Matt Raible has been building web applications for most of his adult life. He started tinkering with the web before Netscape 1.0 was even released. For the last 16 years, Matt has helped companies adopt open source technologies (Spring, Hibernate, Apache, Struts, Tapestry, Grails) and use them effectively. Matt has been a speaker at many conferences worldwide, including Devoxx, Jfokus, ÜberConf, No Fluff Just Stuff, and a host of others.

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Integrating GWT with Spring Security

08.07.2009
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Yesterday, I wrote about How to do cross-domain GWT RPC with a ProxyServlet. Today I'll be discussing how to modify the ProxyServlet to authenticate with Spring Security. For the application I'm working on, the ProxyServlet is only used in development (when running GWT's hosted mode) and isn't necessary when deploying the client and server on the same server. Using the ProxyServlet allows cross-domain requests so you can run GWT in hosted mode and talk to your backend running on another server. This setup can be especially handy in that you can easily point your hosted client at different backends (for example, if you have testing and staging environments).

In this example, the backend application is a JSF/Spring application that has Spring Security wired in to protect services with both Basic and Form-based authentication. Basic authentication will kick in if a "Authorization" header is sent, otherwise Form-based authentication is used. Here's the Spring Security context file that makes this happen:

<?xml version="1.0" encoding="UTF-8"?>

<beans:beans xmlns="http://www.springframework.org/schema/security"
xmlns:beans="http://www.springframework.org/schema/beans"
xmlns:xsi="http://www.w3.org/2001/XMLSchema-instance"
xsi:schemaLocation="...">

<http auto-config="true" realm="My Web Application">
<intercept-url pattern="/faces/welcome.jspx" access="ROLE_USER"/>
<intercept-url pattern="/*.rpc" access="ROLE_USER"/>
<http-basic/>
<form-login login-page="/faces/login.jspx" authentication-failure-url="/faces/accessDenied.jspx"
login-processing-url="/j_spring_security_check" default-target-url="/redirect.jsp"
always-use-default-target="true"/>
</http>

<authentication-provider>
<user-service >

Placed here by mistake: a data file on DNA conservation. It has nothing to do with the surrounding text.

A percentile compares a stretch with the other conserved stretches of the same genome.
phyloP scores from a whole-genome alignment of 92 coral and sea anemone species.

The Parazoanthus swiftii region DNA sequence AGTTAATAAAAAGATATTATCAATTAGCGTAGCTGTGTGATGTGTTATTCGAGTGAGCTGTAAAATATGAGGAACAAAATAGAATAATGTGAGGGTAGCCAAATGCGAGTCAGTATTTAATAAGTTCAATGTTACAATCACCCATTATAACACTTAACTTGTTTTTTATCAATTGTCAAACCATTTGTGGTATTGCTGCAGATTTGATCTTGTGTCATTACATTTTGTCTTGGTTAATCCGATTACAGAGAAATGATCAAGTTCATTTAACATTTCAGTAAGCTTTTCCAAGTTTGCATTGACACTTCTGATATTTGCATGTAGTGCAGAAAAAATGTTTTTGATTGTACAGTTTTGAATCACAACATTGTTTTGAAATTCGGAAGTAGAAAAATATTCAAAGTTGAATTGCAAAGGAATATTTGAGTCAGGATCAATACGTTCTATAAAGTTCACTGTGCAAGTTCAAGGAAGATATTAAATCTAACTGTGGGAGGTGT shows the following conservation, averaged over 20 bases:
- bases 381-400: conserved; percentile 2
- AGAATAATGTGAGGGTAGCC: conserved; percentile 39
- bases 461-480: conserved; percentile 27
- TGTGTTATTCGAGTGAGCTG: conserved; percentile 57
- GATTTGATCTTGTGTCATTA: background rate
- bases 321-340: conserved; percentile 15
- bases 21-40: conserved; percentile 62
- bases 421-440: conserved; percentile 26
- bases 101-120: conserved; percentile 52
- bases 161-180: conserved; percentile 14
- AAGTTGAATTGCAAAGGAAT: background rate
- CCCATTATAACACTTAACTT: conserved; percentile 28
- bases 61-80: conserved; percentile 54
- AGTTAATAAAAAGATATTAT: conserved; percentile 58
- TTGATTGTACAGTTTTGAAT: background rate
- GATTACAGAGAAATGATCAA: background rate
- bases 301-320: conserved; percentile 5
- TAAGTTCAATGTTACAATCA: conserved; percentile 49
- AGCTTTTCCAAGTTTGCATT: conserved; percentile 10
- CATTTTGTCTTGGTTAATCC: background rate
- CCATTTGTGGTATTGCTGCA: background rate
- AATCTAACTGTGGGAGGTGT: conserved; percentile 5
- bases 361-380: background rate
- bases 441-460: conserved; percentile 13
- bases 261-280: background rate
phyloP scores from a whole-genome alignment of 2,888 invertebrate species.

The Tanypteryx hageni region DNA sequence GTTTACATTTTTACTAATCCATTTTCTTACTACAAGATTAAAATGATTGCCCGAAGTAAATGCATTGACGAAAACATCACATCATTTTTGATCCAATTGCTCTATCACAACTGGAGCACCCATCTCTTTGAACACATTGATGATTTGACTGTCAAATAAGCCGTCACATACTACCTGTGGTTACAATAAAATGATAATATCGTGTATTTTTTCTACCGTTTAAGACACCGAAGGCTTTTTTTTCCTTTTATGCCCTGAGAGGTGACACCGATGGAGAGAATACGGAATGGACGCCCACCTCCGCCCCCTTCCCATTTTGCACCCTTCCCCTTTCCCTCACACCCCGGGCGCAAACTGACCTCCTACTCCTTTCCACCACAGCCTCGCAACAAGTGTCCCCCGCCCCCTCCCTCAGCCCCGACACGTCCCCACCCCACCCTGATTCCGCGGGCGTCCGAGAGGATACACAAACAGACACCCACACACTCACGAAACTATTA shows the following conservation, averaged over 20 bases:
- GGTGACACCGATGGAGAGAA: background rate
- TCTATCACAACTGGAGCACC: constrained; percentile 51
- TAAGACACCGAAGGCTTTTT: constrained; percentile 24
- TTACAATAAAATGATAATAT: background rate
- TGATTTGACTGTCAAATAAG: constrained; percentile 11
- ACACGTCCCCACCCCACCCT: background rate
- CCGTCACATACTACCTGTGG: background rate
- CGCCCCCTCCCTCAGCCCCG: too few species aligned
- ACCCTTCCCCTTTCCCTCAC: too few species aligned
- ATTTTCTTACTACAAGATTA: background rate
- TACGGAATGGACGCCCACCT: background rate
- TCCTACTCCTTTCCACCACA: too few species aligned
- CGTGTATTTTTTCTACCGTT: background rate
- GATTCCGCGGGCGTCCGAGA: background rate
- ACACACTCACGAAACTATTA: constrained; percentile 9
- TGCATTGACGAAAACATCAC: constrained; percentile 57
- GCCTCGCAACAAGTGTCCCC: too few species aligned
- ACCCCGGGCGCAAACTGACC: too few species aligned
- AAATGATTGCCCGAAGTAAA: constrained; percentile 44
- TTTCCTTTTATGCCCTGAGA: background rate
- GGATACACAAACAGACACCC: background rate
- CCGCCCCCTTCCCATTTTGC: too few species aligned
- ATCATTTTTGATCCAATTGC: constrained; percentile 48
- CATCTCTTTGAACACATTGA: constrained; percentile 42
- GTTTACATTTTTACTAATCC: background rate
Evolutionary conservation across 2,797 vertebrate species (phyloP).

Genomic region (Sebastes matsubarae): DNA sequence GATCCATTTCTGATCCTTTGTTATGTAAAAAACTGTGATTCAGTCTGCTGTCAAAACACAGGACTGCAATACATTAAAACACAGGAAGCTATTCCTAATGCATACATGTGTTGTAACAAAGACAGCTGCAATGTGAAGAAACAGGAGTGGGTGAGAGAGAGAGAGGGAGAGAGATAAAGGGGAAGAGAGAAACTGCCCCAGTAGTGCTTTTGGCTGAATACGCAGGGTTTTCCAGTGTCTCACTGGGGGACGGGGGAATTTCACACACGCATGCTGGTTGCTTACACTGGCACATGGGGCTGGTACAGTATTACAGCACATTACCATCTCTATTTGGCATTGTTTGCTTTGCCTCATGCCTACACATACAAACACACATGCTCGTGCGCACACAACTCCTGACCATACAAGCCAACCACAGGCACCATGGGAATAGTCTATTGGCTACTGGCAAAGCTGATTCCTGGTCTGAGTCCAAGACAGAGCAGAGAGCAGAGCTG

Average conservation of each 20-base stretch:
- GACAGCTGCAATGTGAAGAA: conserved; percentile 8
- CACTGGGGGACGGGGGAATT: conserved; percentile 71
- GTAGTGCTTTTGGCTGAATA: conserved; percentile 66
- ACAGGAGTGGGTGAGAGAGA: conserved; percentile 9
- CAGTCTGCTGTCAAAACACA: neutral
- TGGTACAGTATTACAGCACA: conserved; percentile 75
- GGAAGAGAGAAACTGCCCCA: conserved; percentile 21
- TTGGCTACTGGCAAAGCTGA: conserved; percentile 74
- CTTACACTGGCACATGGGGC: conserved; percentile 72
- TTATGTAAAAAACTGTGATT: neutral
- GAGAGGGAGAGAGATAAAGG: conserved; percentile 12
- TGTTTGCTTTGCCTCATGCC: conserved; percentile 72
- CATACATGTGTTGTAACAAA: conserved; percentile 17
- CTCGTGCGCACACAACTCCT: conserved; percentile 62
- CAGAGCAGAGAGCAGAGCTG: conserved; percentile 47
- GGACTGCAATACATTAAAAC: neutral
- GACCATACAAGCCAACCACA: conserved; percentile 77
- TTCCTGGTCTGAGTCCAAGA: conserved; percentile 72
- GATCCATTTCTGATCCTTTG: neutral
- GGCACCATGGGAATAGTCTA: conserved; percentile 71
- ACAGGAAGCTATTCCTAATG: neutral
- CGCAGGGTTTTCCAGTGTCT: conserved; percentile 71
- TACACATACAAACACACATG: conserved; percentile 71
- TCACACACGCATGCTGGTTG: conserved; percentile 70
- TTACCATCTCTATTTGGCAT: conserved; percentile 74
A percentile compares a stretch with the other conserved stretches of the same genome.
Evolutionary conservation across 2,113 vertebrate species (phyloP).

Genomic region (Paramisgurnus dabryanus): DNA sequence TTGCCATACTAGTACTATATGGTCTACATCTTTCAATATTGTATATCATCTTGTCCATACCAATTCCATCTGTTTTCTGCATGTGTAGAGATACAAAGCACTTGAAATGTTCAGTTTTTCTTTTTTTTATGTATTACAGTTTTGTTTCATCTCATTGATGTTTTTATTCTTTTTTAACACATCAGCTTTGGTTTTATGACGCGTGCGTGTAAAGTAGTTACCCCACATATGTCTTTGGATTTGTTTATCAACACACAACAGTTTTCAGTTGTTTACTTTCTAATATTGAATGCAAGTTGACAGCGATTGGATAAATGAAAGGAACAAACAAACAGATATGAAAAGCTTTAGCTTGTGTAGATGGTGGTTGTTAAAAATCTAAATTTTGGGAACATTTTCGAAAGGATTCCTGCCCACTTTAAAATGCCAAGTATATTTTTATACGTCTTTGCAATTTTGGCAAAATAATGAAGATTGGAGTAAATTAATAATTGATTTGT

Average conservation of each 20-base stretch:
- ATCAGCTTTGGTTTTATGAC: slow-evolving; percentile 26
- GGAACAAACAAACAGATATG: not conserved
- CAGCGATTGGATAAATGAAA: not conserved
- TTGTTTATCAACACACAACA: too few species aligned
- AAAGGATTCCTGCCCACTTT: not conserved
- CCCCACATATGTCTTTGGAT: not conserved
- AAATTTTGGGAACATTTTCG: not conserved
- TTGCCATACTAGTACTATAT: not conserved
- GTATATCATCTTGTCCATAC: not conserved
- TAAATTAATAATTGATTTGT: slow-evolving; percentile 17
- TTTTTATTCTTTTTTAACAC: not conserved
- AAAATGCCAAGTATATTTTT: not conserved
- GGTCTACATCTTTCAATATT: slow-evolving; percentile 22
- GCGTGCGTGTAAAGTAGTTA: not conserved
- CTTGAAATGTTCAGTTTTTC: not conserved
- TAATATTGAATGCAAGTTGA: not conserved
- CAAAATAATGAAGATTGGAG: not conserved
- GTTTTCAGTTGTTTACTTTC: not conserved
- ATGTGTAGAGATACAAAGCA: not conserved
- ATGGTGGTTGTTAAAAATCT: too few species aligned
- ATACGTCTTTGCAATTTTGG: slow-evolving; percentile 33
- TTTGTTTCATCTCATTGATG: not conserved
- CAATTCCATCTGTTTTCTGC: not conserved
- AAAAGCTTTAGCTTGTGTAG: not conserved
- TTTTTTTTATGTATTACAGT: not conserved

<user name="admin" password="admin" authorities="ROLE_USER"/>
</user-service>
</authentication-provider>
</beans:beans>

The easiest way to configure your GWT application to talk to a Spring Security protected resource is to protect your HTML page that GWT is embedded in. This is the documented way to integrate GWT with Spring Security (ref: GWT's LoginSecurityFAQ, search for "Acegi"). This works well for production, but not for hosted-mode development.

Basic Authentication
To authenticate with Basic Authentication, you can use GWT's RequestBuilder and set an "Authentication" header that contains the user's (base64-encoded) credentials.

private class LoginRequest {
public LoginRequest(RequestCallback callback) {
String url = "/services/faces/welcome.jspx";

RequestBuilder rb = new RequestBuilder(RequestBuilder.POST, url);
rb.setHeader("Authorization", createBasicAuthToken());
rb.setCallback(callback);
try {
rb.send();
} catch (RequestException e) {
Window.alert(e.getMessage());
}
}
}

protected String createBasicAuthToken() {
byte[] bytes = stringToBytes(username.getValue() + ":" + password.getValue());
String token = Base64.encode(bytes);
return "Basic " + token;
}

protected byte[] stringToBytes(String msg) {
int len = msg.length();
byte[] bytes = new byte[len];
for (int i = 0; i < len; i++)
bytes[i] = (byte) (msg.charAt(i) & 0xff);
return bytes;
}

To use this LoginRequest class, create it with a callback and look for a 401 response code to determine if authentication failed.

new LoginRequest(new RequestCallback() {
public void onResponseReceived(Request request, Response response) {
if (response.getStatusCode() != Response.SC_UNAUTHORIZED &&
response.getStatusCode() != Response.SC_OK) {
onError(request, new RequestException(response.getStatusText() + ":\n" + response.getText()));
return;
}

if (response.getStatusCode() == Response.SC_UNAUTHORIZED) {